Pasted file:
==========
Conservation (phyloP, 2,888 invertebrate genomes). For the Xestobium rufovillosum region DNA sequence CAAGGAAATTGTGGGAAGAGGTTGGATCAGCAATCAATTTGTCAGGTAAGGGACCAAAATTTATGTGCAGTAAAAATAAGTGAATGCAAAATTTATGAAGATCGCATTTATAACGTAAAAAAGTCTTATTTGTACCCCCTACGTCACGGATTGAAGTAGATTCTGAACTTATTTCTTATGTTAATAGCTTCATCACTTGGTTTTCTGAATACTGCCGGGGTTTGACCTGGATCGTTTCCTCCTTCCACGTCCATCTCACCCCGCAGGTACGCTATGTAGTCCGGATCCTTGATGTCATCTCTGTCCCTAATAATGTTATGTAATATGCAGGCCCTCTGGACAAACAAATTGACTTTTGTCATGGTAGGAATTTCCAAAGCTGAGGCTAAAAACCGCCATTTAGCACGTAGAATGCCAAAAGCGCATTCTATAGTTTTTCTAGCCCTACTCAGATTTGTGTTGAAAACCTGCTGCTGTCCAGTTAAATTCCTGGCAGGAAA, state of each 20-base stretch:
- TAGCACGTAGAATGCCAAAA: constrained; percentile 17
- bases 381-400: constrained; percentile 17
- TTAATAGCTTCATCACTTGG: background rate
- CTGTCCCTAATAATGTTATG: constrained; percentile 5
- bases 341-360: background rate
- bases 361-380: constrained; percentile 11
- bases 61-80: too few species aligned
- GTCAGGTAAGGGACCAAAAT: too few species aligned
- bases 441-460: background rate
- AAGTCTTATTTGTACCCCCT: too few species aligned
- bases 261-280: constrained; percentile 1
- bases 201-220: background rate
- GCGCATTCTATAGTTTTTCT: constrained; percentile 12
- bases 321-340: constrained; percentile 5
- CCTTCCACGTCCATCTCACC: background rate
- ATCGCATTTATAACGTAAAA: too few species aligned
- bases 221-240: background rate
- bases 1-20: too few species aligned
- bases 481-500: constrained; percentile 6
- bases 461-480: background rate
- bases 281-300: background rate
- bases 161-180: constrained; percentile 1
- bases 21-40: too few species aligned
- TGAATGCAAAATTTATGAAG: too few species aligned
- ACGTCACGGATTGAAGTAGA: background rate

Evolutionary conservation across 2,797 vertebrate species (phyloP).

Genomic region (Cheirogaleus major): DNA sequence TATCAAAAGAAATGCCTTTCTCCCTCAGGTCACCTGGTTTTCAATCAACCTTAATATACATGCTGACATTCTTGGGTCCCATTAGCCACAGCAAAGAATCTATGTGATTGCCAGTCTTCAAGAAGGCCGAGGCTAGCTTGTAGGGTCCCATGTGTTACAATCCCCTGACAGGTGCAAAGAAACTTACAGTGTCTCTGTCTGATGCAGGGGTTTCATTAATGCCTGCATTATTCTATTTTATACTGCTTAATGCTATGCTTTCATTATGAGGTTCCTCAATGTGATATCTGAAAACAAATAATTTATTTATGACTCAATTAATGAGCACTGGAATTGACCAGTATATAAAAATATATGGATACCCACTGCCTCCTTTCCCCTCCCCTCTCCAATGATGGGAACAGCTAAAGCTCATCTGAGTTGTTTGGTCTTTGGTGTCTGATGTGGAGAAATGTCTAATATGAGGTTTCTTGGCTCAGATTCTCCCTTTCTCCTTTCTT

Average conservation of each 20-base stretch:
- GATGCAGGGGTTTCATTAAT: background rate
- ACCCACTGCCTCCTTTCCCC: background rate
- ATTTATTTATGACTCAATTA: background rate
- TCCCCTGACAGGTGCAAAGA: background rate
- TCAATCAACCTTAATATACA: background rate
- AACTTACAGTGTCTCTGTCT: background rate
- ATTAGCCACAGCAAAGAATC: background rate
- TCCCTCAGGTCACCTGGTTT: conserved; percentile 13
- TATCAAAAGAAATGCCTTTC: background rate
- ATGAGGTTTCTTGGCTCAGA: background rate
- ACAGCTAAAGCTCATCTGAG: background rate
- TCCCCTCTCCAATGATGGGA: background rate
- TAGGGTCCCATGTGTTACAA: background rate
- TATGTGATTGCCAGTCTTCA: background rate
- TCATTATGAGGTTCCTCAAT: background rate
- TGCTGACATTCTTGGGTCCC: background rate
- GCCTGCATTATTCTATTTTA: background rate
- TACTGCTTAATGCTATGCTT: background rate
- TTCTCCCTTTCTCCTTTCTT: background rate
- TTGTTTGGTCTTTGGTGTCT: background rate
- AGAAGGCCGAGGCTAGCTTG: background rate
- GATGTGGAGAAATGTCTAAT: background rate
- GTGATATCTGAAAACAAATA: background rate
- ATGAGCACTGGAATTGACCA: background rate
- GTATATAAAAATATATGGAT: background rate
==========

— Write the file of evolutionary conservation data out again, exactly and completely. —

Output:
Conservation (phyloP, 2,888 invertebrate genomes). For the Xestobium rufovillosum region DNA sequence CAAGGAAATTGTGGGAAGAGGTTGGATCAGCAATCAATTTGTCAGGTAAGGGACCAAAATTTATGTGCAGTAAAAATAAGTGAATGCAAAATTTATGAAGATCGCATTTATAACGTAAAAAAGTCTTATTTGTACCCCCTACGTCACGGATTGAAGTAGATTCTGAACTTATTTCTTATGTTAATAGCTTCATCACTTGGTTTTCTGAATACTGCCGGGGTTTGACCTGGATCGTTTCCTCCTTCCACGTCCATCTCACCCCGCAGGTACGCTATGTAGTCCGGATCCTTGATGTCATCTCTGTCCCTAATAATGTTATGTAATATGCAGGCCCTCTGGACAAACAAATTGACTTTTGTCATGGTAGGAATTTCCAAAGCTGAGGCTAAAAACCGCCATTTAGCACGTAGAATGCCAAAAGCGCATTCTATAGTTTTTCTAGCCCTACTCAGATTTGTGTTGAAAACCTGCTGCTGTCCAGTTAAATTCCTGGCAGGAAA, state of each 20-base stretch:
- TAGCACGTAGAATGCCAAAA: constrained; percentile 17
- bases 381-400: constrained; percentile 17
- TTAATAGCTTCATCACTTGG: background rate
- CTGTCCCTAATAATGTTATG: constrained; percentile 5
- bases 341-360: background rate
- bases 361-380: constrained; percentile 11
- bases 61-80: too few species aligned
- GTCAGGTAAGGGACCAAAAT: too few species aligned
- bases 441-460: background rate
- AAGTCTTATTTGTACCCCCT: too few species aligned
- bases 261-280: constrained; percentile 1
- bases 201-220: background rate
- GCGCATTCTATAGTTTTTCT: constrained; percentile 12
- bases 321-340: constrained; percentile 5
- CCTTCCACGTCCATCTCACC: background rate
- ATCGCATTTATAACGTAAAA: too few species aligned
- bases 221-240: background rate
- bases 1-20: too few species aligned
- bases 481-500: constrained; percentile 6
- bases 461-480: background rate
- bases 281-300: background rate
- bases 161-180: constrained; percentile 1
- bases 21-40: too few species aligned
- TGAATGCAAAATTTATGAAG: too few species aligned
- ACGTCACGGATTGAAGTAGA: background rate

Evolutionary conservation across 2,797 vertebrate species (phyloP).

Genomic region (Cheirogaleus major): DNA sequence TATCAAAAGAAATGCCTTTCTCCCTCAGGTCACCTGGTTTTCAATCAACCTTAATATACATGCTGACATTCTTGGGTCCCATTAGCCACAGCAAAGAATCTATGTGATTGCCAGTCTTCAAGAAGGCCGAGGCTAGCTTGTAGGGTCCCATGTGTTACAATCCCCTGACAGGTGCAAAGAAACTTACAGTGTCTCTGTCTGATGCAGGGGTTTCATTAATGCCTGCATTATTCTATTTTATACTGCTTAATGCTATGCTTTCATTATGAGGTTCCTCAATGTGATATCTGAAAACAAATAATTTATTTATGACTCAATTAATGAGCACTGGAATTGACCAGTATATAAAAATATATGGATACCCACTGCCTCCTTTCCCCTCCCCTCTCCAATGATGGGAACAGCTAAAGCTCATCTGAGTTGTTTGGTCTTTGGTGTCTGATGTGGAGAAATGTCTAATATGAGGTTTCTTGGCTCAGATTCTCCCTTTCTCCTTTCTT

Average conservation of each 20-base stretch:
- GATGCAGGGGTTTCATTAAT: background rate
- ACCCACTGCCTCCTTTCCCC: background rate
- ATTTATTTATGACTCAATTA: background rate
- TCCCCTGACAGGTGCAAAGA: background rate
- TCAATCAACCTTAATATACA: background rate
- AACTTACAGTGTCTCTGTCT: background rate
- ATTAGCCACAGCAAAGAATC: background rate
- TCCCTCAGGTCACCTGGTTT: conserved; percentile 13
- TATCAAAAGAAATGCCTTTC: background rate
- ATGAGGTTTCTTGGCTCAGA: background rate
- ACAGCTAAAGCTCATCTGAG: background rate
- TCCCCTCTCCAATGATGGGA: background rate
- TAGGGTCCCATGTGTTACAA: background rate
- TATGTGATTGCCAGTCTTCA: background rate
- TCATTATGAGGTTCCTCAAT: background rate
- TGCTGACATTCTTGGGTCCC: background rate
- GCCTGCATTATTCTATTTTA: background rate
- TACTGCTTAATGCTATGCTT: background rate
- TTCTCCCTTTCTCCTTTCTT: background rate
- TTGTTTGGTCTTTGGTGTCT: background rate
- AGAAGGCCGAGGCTAGCTTG: background rate
- GATGTGGAGAAATGTCTAAT: background rate
- GTGATATCTGAAAACAAATA: background rate
- ATGAGCACTGGAATTGACCA: background rate
- GTATATAAAAATATATGGAT: background rate